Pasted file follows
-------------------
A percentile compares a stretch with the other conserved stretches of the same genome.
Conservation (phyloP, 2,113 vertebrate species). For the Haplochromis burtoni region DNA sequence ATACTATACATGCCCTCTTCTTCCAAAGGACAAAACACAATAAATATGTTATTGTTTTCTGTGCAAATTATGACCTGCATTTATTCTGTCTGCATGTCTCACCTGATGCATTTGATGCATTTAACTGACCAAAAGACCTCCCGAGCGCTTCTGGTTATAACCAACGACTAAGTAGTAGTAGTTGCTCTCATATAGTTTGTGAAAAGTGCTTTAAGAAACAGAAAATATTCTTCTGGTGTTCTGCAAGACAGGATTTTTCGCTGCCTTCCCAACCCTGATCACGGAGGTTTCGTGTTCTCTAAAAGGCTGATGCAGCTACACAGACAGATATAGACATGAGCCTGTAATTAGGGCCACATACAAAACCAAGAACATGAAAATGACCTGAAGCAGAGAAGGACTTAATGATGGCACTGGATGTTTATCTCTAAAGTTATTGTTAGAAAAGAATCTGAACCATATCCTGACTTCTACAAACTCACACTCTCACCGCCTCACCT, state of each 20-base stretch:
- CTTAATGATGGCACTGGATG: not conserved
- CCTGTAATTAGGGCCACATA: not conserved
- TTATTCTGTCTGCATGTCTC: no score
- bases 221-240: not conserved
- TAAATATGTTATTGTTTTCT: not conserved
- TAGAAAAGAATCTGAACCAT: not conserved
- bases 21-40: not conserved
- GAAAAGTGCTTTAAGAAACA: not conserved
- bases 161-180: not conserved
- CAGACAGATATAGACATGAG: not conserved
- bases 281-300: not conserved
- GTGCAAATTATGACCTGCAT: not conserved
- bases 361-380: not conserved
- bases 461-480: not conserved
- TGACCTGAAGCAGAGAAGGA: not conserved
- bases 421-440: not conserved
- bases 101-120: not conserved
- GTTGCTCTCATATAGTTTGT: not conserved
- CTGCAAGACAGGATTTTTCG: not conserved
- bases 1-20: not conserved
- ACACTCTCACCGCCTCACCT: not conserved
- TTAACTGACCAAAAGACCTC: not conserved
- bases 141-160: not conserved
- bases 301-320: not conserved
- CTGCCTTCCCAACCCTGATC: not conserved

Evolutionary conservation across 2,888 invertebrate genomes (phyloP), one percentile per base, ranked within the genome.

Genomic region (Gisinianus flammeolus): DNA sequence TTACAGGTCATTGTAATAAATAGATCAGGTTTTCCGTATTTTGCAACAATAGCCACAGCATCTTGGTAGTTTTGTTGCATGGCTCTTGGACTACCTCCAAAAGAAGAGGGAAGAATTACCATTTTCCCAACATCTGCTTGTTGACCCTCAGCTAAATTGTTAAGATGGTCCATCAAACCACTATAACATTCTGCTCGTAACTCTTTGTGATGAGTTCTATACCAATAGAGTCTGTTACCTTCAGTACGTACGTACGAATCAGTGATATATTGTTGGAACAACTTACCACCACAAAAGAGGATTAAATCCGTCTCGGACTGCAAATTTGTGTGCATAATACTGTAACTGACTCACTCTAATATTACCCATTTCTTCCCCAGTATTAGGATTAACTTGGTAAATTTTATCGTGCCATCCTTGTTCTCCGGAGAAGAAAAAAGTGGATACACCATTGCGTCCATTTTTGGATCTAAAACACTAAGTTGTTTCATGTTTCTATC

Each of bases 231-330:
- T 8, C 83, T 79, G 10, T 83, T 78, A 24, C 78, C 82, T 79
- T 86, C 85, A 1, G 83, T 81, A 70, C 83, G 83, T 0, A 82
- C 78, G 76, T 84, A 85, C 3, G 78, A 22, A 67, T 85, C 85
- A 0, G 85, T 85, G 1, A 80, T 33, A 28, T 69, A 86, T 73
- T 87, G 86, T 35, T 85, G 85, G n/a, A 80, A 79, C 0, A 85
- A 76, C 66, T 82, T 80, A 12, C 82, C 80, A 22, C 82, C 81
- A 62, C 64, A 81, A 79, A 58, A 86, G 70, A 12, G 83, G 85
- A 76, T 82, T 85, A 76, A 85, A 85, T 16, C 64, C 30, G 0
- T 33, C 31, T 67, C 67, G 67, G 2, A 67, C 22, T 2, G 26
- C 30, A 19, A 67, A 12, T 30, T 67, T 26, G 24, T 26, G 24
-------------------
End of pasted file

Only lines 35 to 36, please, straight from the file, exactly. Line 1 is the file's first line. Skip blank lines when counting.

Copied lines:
- T 87, G 86, T 35, T 85, G 85, G n/a, A 80, A 79, C 0, A 85
- A 76, C 66, T 82, T 80, A 12, C 82, C 80, A 22, C 82, C 81